Today we celebrate the life and legacy of Dr. Martin Luther King, Jr. From the youngest to the oldest, if you know one thing about him, it’s that he had a dream. You know that on August 28, 1963 during the March on Washington for Jobs and Freedom he stood before a crowd of 250,000 people in front of the Lincoln Memorial and delivered one of the most notable, important, and relevant speeches of our time.
“I Have a Dream”
Because of the speech’s notoriety, it is likely difficult for some to disconnect Dr. King, the man, from the dream. I know it pops into my mind in advance of his countless achievements, public addresses, and the civil rights successes he championed. So, I thought to myself, what makes “the dream” paramount?
a series of thoughts, images, and ideas occurring in one’s mind during sleep
anticipate, plan the possibility of doing something
The word dream is both a noun and a verb. As a noun, it is merely a vision; or, as the song goes, “…a simple fantasy, that I wish was reality.” It’s an intangible imaginary “thing” that happens while one is asleep.
Most people are familiar and comfortable with the “ideas” encapsulated in his speech.
“…sons of former slave owners will be able to sit down together at the table of brotherhood.”
“…the state of Mississippi…will be transformed into an oasis of freedom and justice.”
“… children will one day live in a nation where they will not be judged by the color of their skin but by the content of their character.”
“… little black boys and black girls will be able to join hands with little white boys and white girls as sisters and brothers.”
Unless you’ve watched or read the speech transcript in its entirety then the aforementioned could have you arrive at the conclusion that Dr. King’s dream has been realized. You could argue that Black people can sit in the front of the bus, drink out of undesignated water fountains, dine in fine restaurants, walk through the front entrances of buildings, sleep in expensive hotels, and shop in exclusive boutiques. You can reason that programs have been designed to ensure Black people are not denied access to quality education, employment, and housing. And if that isn’t enough, the Kumbaya to end all campfire sing-a-longs; not only do Black people have voting rights, but a Black man was President of the United States for eight years.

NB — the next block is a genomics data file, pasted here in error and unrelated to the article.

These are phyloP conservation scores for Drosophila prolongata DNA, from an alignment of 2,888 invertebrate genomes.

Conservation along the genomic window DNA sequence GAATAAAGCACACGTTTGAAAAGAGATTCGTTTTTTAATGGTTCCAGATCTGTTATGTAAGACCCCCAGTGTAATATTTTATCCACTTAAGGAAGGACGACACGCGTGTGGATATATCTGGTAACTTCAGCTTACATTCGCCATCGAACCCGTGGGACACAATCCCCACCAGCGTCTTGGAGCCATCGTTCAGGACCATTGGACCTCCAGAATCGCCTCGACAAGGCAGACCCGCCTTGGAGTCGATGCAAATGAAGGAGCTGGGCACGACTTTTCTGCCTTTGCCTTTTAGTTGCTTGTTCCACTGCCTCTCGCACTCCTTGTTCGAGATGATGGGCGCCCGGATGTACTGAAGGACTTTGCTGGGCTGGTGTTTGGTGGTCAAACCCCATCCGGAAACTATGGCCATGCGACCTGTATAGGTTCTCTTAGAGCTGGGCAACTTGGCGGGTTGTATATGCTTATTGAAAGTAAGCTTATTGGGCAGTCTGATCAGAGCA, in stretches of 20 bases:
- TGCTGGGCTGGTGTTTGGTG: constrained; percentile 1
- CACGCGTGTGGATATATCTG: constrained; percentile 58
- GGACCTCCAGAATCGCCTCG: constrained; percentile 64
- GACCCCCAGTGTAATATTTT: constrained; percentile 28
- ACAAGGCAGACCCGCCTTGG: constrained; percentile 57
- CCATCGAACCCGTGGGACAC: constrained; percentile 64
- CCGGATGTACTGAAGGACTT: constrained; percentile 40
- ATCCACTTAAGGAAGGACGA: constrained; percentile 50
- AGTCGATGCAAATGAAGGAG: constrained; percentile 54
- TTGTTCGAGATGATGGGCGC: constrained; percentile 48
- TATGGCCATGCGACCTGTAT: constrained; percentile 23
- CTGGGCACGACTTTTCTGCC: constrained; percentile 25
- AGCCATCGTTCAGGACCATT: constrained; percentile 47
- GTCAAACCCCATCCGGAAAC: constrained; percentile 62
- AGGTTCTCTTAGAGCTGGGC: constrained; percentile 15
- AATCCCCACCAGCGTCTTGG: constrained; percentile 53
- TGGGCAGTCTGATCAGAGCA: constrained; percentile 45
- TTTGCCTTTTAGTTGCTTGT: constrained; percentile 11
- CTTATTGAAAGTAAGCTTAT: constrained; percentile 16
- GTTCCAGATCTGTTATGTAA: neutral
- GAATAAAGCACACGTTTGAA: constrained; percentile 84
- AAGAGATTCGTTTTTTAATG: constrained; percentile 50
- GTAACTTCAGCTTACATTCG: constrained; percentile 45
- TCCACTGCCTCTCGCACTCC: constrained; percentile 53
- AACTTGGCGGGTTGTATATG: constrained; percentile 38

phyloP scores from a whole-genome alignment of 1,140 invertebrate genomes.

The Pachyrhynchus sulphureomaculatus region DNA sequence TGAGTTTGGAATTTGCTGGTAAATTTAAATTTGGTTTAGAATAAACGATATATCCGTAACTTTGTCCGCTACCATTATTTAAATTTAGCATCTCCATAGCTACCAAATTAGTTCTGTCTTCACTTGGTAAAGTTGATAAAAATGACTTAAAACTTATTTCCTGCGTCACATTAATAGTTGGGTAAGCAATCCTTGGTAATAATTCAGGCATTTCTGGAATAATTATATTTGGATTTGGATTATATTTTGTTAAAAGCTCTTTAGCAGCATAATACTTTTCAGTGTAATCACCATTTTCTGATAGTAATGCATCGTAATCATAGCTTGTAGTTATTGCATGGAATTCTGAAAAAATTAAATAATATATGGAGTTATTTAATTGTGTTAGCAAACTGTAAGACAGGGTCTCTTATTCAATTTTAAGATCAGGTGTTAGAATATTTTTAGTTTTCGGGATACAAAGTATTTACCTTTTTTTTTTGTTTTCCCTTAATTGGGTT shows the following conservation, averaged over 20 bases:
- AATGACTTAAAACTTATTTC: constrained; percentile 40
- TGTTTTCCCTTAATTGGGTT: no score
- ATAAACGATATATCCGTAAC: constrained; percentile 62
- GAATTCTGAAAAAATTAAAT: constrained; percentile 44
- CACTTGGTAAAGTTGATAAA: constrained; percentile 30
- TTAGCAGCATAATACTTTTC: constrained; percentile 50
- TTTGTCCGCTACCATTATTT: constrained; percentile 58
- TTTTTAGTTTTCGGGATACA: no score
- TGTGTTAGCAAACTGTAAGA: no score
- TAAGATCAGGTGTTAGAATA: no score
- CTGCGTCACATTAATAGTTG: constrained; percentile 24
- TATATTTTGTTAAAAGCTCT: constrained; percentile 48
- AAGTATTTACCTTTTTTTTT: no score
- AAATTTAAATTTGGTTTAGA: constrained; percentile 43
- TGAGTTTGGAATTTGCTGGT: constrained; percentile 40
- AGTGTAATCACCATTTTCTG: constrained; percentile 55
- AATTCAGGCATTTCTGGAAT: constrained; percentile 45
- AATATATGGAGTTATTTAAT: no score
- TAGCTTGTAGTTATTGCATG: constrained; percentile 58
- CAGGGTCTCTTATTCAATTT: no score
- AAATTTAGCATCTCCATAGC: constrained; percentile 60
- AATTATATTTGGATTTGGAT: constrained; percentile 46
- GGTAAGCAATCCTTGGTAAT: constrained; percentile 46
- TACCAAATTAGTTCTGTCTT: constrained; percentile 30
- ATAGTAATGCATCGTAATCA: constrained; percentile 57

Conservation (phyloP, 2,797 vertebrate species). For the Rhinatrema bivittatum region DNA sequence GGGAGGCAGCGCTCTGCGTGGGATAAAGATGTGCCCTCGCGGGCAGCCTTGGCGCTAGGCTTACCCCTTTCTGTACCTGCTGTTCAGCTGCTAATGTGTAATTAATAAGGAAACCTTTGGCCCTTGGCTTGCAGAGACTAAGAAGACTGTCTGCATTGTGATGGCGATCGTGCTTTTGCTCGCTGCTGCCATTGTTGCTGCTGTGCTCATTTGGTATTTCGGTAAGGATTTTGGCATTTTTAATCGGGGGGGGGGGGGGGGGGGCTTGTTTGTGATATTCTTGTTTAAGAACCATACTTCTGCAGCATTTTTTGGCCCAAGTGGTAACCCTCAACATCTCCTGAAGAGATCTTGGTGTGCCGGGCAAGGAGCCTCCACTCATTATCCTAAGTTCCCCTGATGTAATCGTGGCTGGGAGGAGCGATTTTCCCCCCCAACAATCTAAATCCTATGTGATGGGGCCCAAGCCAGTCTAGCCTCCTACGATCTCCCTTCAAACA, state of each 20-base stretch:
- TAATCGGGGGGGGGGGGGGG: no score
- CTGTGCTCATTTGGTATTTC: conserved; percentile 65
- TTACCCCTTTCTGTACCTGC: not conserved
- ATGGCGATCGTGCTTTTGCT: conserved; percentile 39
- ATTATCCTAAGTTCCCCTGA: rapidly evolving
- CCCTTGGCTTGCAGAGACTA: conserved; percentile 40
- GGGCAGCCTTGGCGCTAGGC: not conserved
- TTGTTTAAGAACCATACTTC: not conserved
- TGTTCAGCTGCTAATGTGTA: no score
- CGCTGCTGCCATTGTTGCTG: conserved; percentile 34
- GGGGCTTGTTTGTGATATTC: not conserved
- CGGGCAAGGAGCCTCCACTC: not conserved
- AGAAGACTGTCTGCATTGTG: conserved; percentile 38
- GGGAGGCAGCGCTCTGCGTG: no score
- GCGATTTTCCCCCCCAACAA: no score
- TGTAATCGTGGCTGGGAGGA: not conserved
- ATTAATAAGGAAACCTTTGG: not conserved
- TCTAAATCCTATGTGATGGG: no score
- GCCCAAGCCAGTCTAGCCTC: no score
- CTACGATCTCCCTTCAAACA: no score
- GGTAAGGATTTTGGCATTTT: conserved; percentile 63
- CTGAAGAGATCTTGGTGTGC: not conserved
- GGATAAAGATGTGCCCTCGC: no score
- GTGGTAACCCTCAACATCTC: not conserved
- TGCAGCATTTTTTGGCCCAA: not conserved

Yay! The dream is a reality…except, no, it isn’t.
Dr. King’s dream was more than those ideas which, as the definition tells us, occur while asleep. His dream was about action. He told us not to be satisfied with the “idea” of freedom and equality
“as long as the Negro is the victim of the unspeakable horrors of police brutality.”
His dream was that
“…we will be able to work together, to pray together, to struggle together, to go to jail together, to stand up for freedom together…”
“…transform the jangling discords of our nation into a beautiful symphony of brotherhood.”
He wanted us to do more than simply imagine equality and justice for all. For 5 years until he was assassinated in 1968, Dr. King inspired others to embrace the meaning of the word as a verb. I wasn’t born yet, so I don’t know if the actionable dream died with him immediately on that Memphis balcony or if it took a few minutes, days, months, or years for the country to fall back asleep.
What I do know is we need to wake up. In this new Jim Crow Era, Black people are “still sadly crippled by the manacles of segregation and the chains of discrimination.” While we imagined what it would be like if we all got along, Black people are still subjected to the cruelty of racism and discrimination in their communities, workplaces, and educational institutions. While we were sleeping Black people were still being unjustifiably brutalized and murdered by law enforcement with little consequence at best and no consequence at worst.
While many thought things were different, a segment of society stopped hiding their hatred, racism, and bigotry and spread it freely.
So, we need to move from idea to action. Consider, as Dr. King did, a nation in which systemic racism no longer has a chokehold around the neck of justice. Contemplate ways you can stop hitting the snooze button and wake up from an American Dream that for some is still a nightmare. Then, conceive an actionable plan that demonstrates your understanding and commitment to achieving liberty and justice for all.